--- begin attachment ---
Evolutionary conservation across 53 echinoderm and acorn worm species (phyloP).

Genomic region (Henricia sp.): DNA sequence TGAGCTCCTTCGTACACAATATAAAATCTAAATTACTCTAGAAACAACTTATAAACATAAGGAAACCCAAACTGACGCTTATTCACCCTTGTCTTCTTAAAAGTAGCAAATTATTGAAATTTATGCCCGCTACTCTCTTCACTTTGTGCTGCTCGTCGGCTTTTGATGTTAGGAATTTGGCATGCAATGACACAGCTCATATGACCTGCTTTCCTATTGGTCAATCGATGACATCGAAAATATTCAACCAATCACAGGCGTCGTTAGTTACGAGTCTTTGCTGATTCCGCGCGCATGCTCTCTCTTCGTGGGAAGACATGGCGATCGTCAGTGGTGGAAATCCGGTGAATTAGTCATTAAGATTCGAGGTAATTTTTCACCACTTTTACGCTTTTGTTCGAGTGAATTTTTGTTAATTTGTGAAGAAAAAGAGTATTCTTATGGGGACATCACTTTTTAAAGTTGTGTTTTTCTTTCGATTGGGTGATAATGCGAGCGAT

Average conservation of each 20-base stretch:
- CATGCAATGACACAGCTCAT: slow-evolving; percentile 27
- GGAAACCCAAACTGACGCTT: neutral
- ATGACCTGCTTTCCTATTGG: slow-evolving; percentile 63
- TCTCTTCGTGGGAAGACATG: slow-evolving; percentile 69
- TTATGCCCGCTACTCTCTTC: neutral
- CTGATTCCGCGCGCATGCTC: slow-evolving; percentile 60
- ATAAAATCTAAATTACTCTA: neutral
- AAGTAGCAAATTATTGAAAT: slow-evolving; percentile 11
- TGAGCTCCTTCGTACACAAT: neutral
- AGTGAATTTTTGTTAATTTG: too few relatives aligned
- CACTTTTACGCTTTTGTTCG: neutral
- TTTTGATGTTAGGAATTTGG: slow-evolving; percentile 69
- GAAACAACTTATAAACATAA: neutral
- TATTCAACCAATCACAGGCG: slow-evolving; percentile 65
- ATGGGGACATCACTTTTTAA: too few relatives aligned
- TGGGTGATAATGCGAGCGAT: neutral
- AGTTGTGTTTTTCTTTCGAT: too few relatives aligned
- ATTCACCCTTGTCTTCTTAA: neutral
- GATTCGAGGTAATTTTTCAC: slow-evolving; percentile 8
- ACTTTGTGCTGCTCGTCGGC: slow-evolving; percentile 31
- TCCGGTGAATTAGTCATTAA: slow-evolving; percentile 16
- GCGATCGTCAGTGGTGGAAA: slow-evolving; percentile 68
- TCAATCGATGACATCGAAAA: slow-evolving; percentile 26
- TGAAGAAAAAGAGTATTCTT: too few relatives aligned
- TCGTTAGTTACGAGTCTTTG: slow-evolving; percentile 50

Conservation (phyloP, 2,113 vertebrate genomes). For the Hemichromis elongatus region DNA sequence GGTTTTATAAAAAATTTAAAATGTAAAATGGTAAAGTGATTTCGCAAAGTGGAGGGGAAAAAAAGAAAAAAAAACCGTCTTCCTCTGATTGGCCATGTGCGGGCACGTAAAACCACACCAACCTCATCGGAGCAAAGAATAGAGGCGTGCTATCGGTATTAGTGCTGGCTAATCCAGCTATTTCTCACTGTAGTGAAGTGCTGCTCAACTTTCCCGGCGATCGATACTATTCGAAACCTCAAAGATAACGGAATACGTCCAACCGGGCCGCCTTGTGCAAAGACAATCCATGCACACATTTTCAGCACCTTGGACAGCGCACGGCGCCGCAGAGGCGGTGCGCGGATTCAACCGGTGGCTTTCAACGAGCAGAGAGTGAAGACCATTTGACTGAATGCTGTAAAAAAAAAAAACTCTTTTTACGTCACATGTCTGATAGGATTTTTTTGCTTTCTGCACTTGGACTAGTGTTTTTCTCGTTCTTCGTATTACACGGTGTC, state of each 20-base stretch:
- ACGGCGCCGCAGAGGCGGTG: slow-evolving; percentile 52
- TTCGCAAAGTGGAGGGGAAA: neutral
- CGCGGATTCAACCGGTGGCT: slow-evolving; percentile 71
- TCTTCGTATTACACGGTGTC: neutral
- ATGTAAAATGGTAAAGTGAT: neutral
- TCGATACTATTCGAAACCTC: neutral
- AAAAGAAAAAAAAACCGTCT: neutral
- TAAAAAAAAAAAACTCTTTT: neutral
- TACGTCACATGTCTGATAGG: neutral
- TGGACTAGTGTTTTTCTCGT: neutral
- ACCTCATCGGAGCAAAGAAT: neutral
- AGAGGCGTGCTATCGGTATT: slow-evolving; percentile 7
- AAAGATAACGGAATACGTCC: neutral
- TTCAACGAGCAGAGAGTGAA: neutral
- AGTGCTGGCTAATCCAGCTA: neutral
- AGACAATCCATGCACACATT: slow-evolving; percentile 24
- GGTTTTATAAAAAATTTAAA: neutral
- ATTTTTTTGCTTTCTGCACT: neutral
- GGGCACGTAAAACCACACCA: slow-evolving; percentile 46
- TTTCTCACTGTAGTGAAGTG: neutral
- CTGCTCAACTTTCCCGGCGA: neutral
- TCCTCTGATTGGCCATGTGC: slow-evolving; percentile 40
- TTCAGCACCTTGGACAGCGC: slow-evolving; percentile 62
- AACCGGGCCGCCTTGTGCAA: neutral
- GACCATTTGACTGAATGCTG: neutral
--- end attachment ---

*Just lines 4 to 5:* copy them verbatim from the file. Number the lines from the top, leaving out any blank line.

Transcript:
- CATGCAATGACACAGCTCAT: slow-evolving; percentile 27
- GGAAACCCAAACTGACGCTT: neutral